High Fiber Fermented Foods – The One-Two Punch Boost for Your Gut and Immune Health

Having a diverse microbiome is good for you, but how can we increase diversity in our digestive system through what we eat?

A 2021 study from Stanford University suggests that diets high in fiber and fermented foods might be just the ticket to increasing diversity in your microbiome and could even strengthen your immune system.

You may have heard of the concept of one’s microbiome—the diverse community of bacteria, fungi, viruses, and other microbes that live on our skin and inside of our bodies. The health and balance of our microbiome is critical to our own health. In healthy bodies, our microbiota helps us digest our food, stimulate our immune system, and provide us with other benefits. Each person’s microbiome is unique, with our first exposures to these microorganisms coming from our mothers during birth and through breastmilk and later affected by our environments, diets, and lifestyles [1].

The study followed two groups of participants, each prescribed to increase either their fiber or fermented foods consumption over a 17-week period. Participants in the fermented foods group saw increased microbial diversity at the end of the study period and decreased inflammatory markers. Inflammation correlates with a host of chronic diseases, so learning that we can decrease it while increasing our microbial diversity makes fermented foods a one-two punch. Participants in the high fiber group were observed to have increased capacity for digesting fiber, suggesting increased numbers of beneficial microorganisms but no significant increase in diversity [2]. Eating foods that are high in fiber AND fermented, such as sauerkraut or kimchi have the possibility of having all three benefits, increasing the diversity and number of beneficial microorganisms as well as decreasing inflammation.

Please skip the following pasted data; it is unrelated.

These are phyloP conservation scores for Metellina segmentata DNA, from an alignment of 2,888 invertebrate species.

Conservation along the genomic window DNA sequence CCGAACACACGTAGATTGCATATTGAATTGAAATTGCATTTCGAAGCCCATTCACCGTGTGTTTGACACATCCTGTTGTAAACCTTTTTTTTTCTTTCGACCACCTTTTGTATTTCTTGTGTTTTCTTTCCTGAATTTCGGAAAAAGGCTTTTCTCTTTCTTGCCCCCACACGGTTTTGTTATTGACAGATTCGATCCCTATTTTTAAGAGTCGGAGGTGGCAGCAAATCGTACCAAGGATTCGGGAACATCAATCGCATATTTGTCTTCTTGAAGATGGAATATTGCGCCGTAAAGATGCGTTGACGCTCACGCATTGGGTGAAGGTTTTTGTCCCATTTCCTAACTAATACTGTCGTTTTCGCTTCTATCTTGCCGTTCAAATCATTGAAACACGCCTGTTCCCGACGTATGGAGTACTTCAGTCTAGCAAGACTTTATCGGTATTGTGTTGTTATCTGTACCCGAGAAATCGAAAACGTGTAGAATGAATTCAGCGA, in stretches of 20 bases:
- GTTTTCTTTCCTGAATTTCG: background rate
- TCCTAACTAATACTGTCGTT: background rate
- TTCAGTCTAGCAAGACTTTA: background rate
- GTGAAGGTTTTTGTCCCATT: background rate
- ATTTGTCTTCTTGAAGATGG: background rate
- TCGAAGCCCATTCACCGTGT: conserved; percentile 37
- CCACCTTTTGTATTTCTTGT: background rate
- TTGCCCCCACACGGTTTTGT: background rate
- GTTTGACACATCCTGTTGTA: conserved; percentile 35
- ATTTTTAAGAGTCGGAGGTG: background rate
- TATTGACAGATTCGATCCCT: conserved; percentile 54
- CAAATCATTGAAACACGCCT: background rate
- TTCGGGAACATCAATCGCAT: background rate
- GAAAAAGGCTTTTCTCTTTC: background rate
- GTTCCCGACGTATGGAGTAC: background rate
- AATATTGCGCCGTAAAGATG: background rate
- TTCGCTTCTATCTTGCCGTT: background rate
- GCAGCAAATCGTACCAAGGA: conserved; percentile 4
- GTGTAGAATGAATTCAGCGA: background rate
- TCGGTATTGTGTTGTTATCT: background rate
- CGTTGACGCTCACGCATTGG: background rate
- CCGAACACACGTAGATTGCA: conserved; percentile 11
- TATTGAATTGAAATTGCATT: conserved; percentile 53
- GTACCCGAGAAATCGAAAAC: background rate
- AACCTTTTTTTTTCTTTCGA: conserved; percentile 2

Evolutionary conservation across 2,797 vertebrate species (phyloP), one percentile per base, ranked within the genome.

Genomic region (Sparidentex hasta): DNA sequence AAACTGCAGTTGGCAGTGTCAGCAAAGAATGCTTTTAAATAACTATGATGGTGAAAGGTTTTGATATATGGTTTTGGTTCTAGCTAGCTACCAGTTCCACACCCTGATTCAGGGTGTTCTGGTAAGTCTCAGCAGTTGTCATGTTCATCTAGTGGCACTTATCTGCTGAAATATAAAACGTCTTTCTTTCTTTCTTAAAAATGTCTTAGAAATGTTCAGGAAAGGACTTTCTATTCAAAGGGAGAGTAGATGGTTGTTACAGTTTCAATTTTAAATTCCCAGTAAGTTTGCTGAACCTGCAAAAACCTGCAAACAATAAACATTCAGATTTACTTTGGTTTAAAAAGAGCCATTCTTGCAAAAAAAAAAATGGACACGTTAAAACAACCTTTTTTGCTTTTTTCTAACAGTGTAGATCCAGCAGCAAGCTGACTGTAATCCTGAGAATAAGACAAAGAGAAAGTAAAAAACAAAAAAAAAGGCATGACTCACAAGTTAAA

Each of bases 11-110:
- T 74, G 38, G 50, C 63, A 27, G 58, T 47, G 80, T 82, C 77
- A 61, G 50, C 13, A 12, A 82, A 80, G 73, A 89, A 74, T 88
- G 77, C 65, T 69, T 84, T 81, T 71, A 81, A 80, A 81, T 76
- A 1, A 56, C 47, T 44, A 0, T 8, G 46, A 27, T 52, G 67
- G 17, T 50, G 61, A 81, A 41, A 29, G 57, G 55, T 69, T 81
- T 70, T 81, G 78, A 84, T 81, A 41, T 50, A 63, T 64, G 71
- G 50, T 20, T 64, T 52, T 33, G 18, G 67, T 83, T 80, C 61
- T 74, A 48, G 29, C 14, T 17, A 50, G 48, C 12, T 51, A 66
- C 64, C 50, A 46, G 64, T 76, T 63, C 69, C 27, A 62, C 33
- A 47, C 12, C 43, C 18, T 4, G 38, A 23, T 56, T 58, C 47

In studies of immigrants to the United States, observed “westernization” of their microbiota has been correlated with loss of microbial diversity and functionality along with deteriorating health indicators such as weight gain and increased inflammation [3]. A healthy body goes hand in hand with a healthy microbiome. Why not try integrating high fiber fermented foods to give your body a boost?

By: HannahZoe Chua-Reyes, BS


  1. National Institute of Environmental Health Sciences
  2. Gut-microbiota-targeted diets modulate human immune status
  3. U.S. immigration westernizes the human gut microbiome